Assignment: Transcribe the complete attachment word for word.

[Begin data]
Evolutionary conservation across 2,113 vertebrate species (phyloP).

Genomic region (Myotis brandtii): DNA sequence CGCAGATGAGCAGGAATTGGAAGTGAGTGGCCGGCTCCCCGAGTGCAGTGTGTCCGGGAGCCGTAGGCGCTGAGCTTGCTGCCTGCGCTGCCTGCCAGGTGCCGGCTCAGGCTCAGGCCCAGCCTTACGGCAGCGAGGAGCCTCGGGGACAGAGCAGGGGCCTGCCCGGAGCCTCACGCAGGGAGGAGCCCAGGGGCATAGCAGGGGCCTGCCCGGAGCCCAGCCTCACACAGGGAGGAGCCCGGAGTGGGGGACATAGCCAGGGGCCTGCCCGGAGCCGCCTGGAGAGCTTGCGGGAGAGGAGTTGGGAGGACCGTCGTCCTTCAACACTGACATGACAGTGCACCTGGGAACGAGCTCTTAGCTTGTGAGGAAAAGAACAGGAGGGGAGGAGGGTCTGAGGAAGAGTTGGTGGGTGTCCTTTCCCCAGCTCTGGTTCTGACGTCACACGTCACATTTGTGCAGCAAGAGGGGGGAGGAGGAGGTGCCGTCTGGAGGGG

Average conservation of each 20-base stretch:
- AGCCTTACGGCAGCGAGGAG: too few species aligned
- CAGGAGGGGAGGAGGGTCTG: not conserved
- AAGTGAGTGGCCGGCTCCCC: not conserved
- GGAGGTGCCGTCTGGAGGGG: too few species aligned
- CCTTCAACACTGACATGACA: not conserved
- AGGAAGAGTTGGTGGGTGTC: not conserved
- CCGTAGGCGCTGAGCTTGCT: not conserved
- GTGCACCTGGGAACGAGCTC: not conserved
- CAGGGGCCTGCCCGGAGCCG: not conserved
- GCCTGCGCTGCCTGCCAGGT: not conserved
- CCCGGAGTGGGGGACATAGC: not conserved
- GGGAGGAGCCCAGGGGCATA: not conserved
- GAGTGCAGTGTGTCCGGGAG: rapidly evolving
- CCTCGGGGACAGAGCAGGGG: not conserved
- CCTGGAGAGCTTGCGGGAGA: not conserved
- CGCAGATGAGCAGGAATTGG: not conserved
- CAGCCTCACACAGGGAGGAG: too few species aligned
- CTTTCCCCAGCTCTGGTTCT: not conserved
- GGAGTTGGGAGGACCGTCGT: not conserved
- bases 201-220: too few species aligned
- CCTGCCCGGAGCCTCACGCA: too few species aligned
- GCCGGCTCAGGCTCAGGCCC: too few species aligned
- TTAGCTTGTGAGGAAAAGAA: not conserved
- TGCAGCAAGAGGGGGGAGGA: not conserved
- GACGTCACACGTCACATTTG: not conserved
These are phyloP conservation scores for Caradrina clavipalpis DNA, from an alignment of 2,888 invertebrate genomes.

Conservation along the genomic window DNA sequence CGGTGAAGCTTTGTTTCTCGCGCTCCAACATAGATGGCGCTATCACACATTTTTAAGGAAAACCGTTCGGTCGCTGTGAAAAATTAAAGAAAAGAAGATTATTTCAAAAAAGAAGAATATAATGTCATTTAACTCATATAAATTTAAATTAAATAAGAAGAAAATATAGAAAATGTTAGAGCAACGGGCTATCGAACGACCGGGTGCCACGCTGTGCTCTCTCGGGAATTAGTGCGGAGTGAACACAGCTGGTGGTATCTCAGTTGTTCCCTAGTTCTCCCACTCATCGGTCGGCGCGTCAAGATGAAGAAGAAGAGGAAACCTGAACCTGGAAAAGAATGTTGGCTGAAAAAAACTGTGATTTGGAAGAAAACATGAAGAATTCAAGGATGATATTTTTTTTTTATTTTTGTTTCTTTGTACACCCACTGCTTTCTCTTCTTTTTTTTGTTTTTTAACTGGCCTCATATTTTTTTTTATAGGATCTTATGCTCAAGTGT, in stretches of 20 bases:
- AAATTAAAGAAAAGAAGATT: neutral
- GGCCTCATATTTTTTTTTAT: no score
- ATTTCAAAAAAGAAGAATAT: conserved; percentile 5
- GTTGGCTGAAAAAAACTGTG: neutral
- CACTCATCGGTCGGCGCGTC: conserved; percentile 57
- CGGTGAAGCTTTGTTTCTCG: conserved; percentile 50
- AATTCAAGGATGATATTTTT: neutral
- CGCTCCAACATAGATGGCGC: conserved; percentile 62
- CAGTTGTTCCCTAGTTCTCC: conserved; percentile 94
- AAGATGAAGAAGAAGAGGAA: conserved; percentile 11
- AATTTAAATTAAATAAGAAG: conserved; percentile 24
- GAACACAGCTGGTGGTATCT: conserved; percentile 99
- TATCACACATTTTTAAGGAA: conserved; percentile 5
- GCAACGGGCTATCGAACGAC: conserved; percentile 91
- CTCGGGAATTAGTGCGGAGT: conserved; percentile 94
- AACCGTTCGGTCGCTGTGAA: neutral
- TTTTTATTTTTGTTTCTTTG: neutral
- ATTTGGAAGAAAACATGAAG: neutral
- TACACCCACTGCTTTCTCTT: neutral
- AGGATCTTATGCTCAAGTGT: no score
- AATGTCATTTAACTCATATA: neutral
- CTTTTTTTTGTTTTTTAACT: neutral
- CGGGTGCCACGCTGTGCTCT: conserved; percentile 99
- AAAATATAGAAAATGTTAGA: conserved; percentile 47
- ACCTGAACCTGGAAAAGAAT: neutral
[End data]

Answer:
Evolutionary conservation across 2,113 vertebrate species (phyloP).

Genomic region (Myotis brandtii): DNA sequence CGCAGATGAGCAGGAATTGGAAGTGAGTGGCCGGCTCCCCGAGTGCAGTGTGTCCGGGAGCCGTAGGCGCTGAGCTTGCTGCCTGCGCTGCCTGCCAGGTGCCGGCTCAGGCTCAGGCCCAGCCTTACGGCAGCGAGGAGCCTCGGGGACAGAGCAGGGGCCTGCCCGGAGCCTCACGCAGGGAGGAGCCCAGGGGCATAGCAGGGGCCTGCCCGGAGCCCAGCCTCACACAGGGAGGAGCCCGGAGTGGGGGACATAGCCAGGGGCCTGCCCGGAGCCGCCTGGAGAGCTTGCGGGAGAGGAGTTGGGAGGACCGTCGTCCTTCAACACTGACATGACAGTGCACCTGGGAACGAGCTCTTAGCTTGTGAGGAAAAGAACAGGAGGGGAGGAGGGTCTGAGGAAGAGTTGGTGGGTGTCCTTTCCCCAGCTCTGGTTCTGACGTCACACGTCACATTTGTGCAGCAAGAGGGGGGAGGAGGAGGTGCCGTCTGGAGGGG

Average conservation of each 20-base stretch:
- AGCCTTACGGCAGCGAGGAG: too few species aligned
- CAGGAGGGGAGGAGGGTCTG: not conserved
- AAGTGAGTGGCCGGCTCCCC: not conserved
- GGAGGTGCCGTCTGGAGGGG: too few species aligned
- CCTTCAACACTGACATGACA: not conserved
- AGGAAGAGTTGGTGGGTGTC: not conserved
- CCGTAGGCGCTGAGCTTGCT: not conserved
- GTGCACCTGGGAACGAGCTC: not conserved
- CAGGGGCCTGCCCGGAGCCG: not conserved
- GCCTGCGCTGCCTGCCAGGT: not conserved
- CCCGGAGTGGGGGACATAGC: not conserved
- GGGAGGAGCCCAGGGGCATA: not conserved
- GAGTGCAGTGTGTCCGGGAG: rapidly evolving
- CCTCGGGGACAGAGCAGGGG: not conserved
- CCTGGAGAGCTTGCGGGAGA: not conserved
- CGCAGATGAGCAGGAATTGG: not conserved
- CAGCCTCACACAGGGAGGAG: too few species aligned
- CTTTCCCCAGCTCTGGTTCT: not conserved
- GGAGTTGGGAGGACCGTCGT: not conserved
- bases 201-220: too few species aligned
- CCTGCCCGGAGCCTCACGCA: too few species aligned
- GCCGGCTCAGGCTCAGGCCC: too few species aligned
- TTAGCTTGTGAGGAAAAGAA: not conserved
- TGCAGCAAGAGGGGGGAGGA: not conserved
- GACGTCACACGTCACATTTG: not conserved
These are phyloP conservation scores for Caradrina clavipalpis DNA, from an alignment of 2,888 invertebrate genomes.

Conservation along the genomic window DNA sequence CGGTGAAGCTTTGTTTCTCGCGCTCCAACATAGATGGCGCTATCACACATTTTTAAGGAAAACCGTTCGGTCGCTGTGAAAAATTAAAGAAAAGAAGATTATTTCAAAAAAGAAGAATATAATGTCATTTAACTCATATAAATTTAAATTAAATAAGAAGAAAATATAGAAAATGTTAGAGCAACGGGCTATCGAACGACCGGGTGCCACGCTGTGCTCTCTCGGGAATTAGTGCGGAGTGAACACAGCTGGTGGTATCTCAGTTGTTCCCTAGTTCTCCCACTCATCGGTCGGCGCGTCAAGATGAAGAAGAAGAGGAAACCTGAACCTGGAAAAGAATGTTGGCTGAAAAAAACTGTGATTTGGAAGAAAACATGAAGAATTCAAGGATGATATTTTTTTTTTATTTTTGTTTCTTTGTACACCCACTGCTTTCTCTTCTTTTTTTTGTTTTTTAACTGGCCTCATATTTTTTTTTATAGGATCTTATGCTCAAGTGT, in stretches of 20 bases:
- AAATTAAAGAAAAGAAGATT: neutral
- GGCCTCATATTTTTTTTTAT: no score
- ATTTCAAAAAAGAAGAATAT: conserved; percentile 5
- GTTGGCTGAAAAAAACTGTG: neutral
- CACTCATCGGTCGGCGCGTC: conserved; percentile 57
- CGGTGAAGCTTTGTTTCTCG: conserved; percentile 50
- AATTCAAGGATGATATTTTT: neutral
- CGCTCCAACATAGATGGCGC: conserved; percentile 62
- CAGTTGTTCCCTAGTTCTCC: conserved; percentile 94
- AAGATGAAGAAGAAGAGGAA: conserved; percentile 11
- AATTTAAATTAAATAAGAAG: conserved; percentile 24
- GAACACAGCTGGTGGTATCT: conserved; percentile 99
- TATCACACATTTTTAAGGAA: conserved; percentile 5
- GCAACGGGCTATCGAACGAC: conserved; percentile 91
- CTCGGGAATTAGTGCGGAGT: conserved; percentile 94
- AACCGTTCGGTCGCTGTGAA: neutral
- TTTTTATTTTTGTTTCTTTG: neutral
- ATTTGGAAGAAAACATGAAG: neutral
- TACACCCACTGCTTTCTCTT: neutral
- AGGATCTTATGCTCAAGTGT: no score
- AATGTCATTTAACTCATATA: neutral
- CTTTTTTTTGTTTTTTAACT: neutral
- CGGGTGCCACGCTGTGCTCT: conserved; percentile 99
- AAAATATAGAAAATGTTAGA: conserved; percentile 47
- ACCTGAACCTGGAAAAGAAT: neutral